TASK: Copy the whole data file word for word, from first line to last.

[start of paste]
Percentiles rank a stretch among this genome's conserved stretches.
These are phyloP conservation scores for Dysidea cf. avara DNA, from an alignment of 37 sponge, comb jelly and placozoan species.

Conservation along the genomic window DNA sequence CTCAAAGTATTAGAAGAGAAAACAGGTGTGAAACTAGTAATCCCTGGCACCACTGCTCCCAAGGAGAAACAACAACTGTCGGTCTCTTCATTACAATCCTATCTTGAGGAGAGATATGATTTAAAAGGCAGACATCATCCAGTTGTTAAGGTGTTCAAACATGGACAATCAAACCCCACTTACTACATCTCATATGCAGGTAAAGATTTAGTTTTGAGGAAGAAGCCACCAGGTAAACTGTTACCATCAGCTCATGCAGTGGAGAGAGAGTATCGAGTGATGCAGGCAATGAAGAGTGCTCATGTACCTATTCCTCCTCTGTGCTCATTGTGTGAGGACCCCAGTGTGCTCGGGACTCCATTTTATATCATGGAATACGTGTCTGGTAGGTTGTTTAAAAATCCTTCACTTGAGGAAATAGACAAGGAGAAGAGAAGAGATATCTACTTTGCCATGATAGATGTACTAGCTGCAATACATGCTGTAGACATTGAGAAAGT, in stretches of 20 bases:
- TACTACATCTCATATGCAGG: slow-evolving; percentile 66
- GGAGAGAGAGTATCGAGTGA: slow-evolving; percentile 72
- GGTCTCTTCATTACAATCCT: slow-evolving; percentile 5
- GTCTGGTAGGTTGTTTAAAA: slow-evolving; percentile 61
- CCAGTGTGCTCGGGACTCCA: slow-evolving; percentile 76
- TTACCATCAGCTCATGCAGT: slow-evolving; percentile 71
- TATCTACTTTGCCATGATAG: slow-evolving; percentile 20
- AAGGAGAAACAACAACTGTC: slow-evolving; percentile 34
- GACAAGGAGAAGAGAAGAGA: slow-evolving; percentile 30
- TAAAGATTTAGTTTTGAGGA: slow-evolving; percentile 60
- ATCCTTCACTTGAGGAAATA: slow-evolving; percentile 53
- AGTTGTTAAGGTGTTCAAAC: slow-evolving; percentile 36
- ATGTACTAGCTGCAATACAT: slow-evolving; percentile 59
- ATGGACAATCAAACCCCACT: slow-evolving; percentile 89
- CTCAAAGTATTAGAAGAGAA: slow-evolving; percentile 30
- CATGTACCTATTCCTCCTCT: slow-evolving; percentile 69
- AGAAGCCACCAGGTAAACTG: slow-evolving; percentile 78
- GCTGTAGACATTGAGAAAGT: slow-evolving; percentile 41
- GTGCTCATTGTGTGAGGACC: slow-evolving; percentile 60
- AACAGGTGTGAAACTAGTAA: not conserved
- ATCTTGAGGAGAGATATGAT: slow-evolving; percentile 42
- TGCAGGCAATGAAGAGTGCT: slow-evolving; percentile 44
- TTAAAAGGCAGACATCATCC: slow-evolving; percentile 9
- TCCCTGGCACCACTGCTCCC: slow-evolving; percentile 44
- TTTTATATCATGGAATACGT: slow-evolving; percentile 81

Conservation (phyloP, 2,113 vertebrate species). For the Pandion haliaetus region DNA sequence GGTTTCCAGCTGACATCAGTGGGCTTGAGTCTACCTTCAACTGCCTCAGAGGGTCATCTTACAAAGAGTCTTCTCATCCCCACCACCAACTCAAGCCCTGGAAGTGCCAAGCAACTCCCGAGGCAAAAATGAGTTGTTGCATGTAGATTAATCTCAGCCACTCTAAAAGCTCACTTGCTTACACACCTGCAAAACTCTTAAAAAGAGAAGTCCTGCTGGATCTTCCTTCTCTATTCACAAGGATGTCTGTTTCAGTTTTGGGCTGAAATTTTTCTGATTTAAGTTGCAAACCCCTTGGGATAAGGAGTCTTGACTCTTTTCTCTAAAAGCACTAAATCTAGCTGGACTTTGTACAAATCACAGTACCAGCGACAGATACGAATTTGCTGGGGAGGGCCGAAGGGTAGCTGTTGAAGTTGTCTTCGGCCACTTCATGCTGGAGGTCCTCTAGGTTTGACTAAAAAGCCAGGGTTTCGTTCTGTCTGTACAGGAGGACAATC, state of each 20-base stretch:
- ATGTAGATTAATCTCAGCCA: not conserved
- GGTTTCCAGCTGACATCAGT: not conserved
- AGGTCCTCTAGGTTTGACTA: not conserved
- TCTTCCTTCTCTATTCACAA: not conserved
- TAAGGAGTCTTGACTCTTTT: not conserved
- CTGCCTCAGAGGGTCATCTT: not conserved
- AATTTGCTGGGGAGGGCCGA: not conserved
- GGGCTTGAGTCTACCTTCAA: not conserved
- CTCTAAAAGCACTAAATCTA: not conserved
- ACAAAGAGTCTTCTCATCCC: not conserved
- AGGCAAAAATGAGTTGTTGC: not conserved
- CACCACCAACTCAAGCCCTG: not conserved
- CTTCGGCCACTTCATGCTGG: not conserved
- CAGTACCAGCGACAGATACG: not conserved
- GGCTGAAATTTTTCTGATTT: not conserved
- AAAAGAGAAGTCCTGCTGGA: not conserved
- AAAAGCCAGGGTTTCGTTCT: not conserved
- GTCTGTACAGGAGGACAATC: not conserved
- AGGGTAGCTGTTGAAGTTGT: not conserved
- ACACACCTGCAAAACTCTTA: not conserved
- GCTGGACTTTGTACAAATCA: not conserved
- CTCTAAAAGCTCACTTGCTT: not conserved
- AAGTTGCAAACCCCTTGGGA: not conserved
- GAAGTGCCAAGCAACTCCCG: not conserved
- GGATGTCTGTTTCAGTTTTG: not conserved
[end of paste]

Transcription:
Percentiles rank a stretch among this genome's conserved stretches.
These are phyloP conservation scores for Dysidea cf. avara DNA, from an alignment of 37 sponge, comb jelly and placozoan species.

Conservation along the genomic window DNA sequence CTCAAAGTATTAGAAGAGAAAACAGGTGTGAAACTAGTAATCCCTGGCACCACTGCTCCCAAGGAGAAACAACAACTGTCGGTCTCTTCATTACAATCCTATCTTGAGGAGAGATATGATTTAAAAGGCAGACATCATCCAGTTGTTAAGGTGTTCAAACATGGACAATCAAACCCCACTTACTACATCTCATATGCAGGTAAAGATTTAGTTTTGAGGAAGAAGCCACCAGGTAAACTGTTACCATCAGCTCATGCAGTGGAGAGAGAGTATCGAGTGATGCAGGCAATGAAGAGTGCTCATGTACCTATTCCTCCTCTGTGCTCATTGTGTGAGGACCCCAGTGTGCTCGGGACTCCATTTTATATCATGGAATACGTGTCTGGTAGGTTGTTTAAAAATCCTTCACTTGAGGAAATAGACAAGGAGAAGAGAAGAGATATCTACTTTGCCATGATAGATGTACTAGCTGCAATACATGCTGTAGACATTGAGAAAGT, in stretches of 20 bases:
- TACTACATCTCATATGCAGG: slow-evolving; percentile 66
- GGAGAGAGAGTATCGAGTGA: slow-evolving; percentile 72
- GGTCTCTTCATTACAATCCT: slow-evolving; percentile 5
- GTCTGGTAGGTTGTTTAAAA: slow-evolving; percentile 61
- CCAGTGTGCTCGGGACTCCA: slow-evolving; percentile 76
- TTACCATCAGCTCATGCAGT: slow-evolving; percentile 71
- TATCTACTTTGCCATGATAG: slow-evolving; percentile 20
- AAGGAGAAACAACAACTGTC: slow-evolving; percentile 34
- GACAAGGAGAAGAGAAGAGA: slow-evolving; percentile 30
- TAAAGATTTAGTTTTGAGGA: slow-evolving; percentile 60
- ATCCTTCACTTGAGGAAATA: slow-evolving; percentile 53
- AGTTGTTAAGGTGTTCAAAC: slow-evolving; percentile 36
- ATGTACTAGCTGCAATACAT: slow-evolving; percentile 59
- ATGGACAATCAAACCCCACT: slow-evolving; percentile 89
- CTCAAAGTATTAGAAGAGAA: slow-evolving; percentile 30
- CATGTACCTATTCCTCCTCT: slow-evolving; percentile 69
- AGAAGCCACCAGGTAAACTG: slow-evolving; percentile 78
- GCTGTAGACATTGAGAAAGT: slow-evolving; percentile 41
- GTGCTCATTGTGTGAGGACC: slow-evolving; percentile 60
- AACAGGTGTGAAACTAGTAA: not conserved
- ATCTTGAGGAGAGATATGAT: slow-evolving; percentile 42
- TGCAGGCAATGAAGAGTGCT: slow-evolving; percentile 44
- TTAAAAGGCAGACATCATCC: slow-evolving; percentile 9
- TCCCTGGCACCACTGCTCCC: slow-evolving; percentile 44
- TTTTATATCATGGAATACGT: slow-evolving; percentile 81

Conservation (phyloP, 2,113 vertebrate species). For the Pandion haliaetus region DNA sequence GGTTTCCAGCTGACATCAGTGGGCTTGAGTCTACCTTCAACTGCCTCAGAGGGTCATCTTACAAAGAGTCTTCTCATCCCCACCACCAACTCAAGCCCTGGAAGTGCCAAGCAACTCCCGAGGCAAAAATGAGTTGTTGCATGTAGATTAATCTCAGCCACTCTAAAAGCTCACTTGCTTACACACCTGCAAAACTCTTAAAAAGAGAAGTCCTGCTGGATCTTCCTTCTCTATTCACAAGGATGTCTGTTTCAGTTTTGGGCTGAAATTTTTCTGATTTAAGTTGCAAACCCCTTGGGATAAGGAGTCTTGACTCTTTTCTCTAAAAGCACTAAATCTAGCTGGACTTTGTACAAATCACAGTACCAGCGACAGATACGAATTTGCTGGGGAGGGCCGAAGGGTAGCTGTTGAAGTTGTCTTCGGCCACTTCATGCTGGAGGTCCTCTAGGTTTGACTAAAAAGCCAGGGTTTCGTTCTGTCTGTACAGGAGGACAATC, state of each 20-base stretch:
- ATGTAGATTAATCTCAGCCA: not conserved
- GGTTTCCAGCTGACATCAGT: not conserved
- AGGTCCTCTAGGTTTGACTA: not conserved
- TCTTCCTTCTCTATTCACAA: not conserved
- TAAGGAGTCTTGACTCTTTT: not conserved
- CTGCCTCAGAGGGTCATCTT: not conserved
- AATTTGCTGGGGAGGGCCGA: not conserved
- GGGCTTGAGTCTACCTTCAA: not conserved
- CTCTAAAAGCACTAAATCTA: not conserved
- ACAAAGAGTCTTCTCATCCC: not conserved
- AGGCAAAAATGAGTTGTTGC: not conserved
- CACCACCAACTCAAGCCCTG: not conserved
- CTTCGGCCACTTCATGCTGG: not conserved
- CAGTACCAGCGACAGATACG: not conserved
- GGCTGAAATTTTTCTGATTT: not conserved
- AAAAGAGAAGTCCTGCTGGA: not conserved
- AAAAGCCAGGGTTTCGTTCT: not conserved
- GTCTGTACAGGAGGACAATC: not conserved
- AGGGTAGCTGTTGAAGTTGT: not conserved
- ACACACCTGCAAAACTCTTA: not conserved
- GCTGGACTTTGTACAAATCA: not conserved
- CTCTAAAAGCTCACTTGCTT: not conserved
- AAGTTGCAAACCCCTTGGGA: not conserved
- GAAGTGCCAAGCAACTCCCG: not conserved
- GGATGTCTGTTTCAGTTTTG: not conserved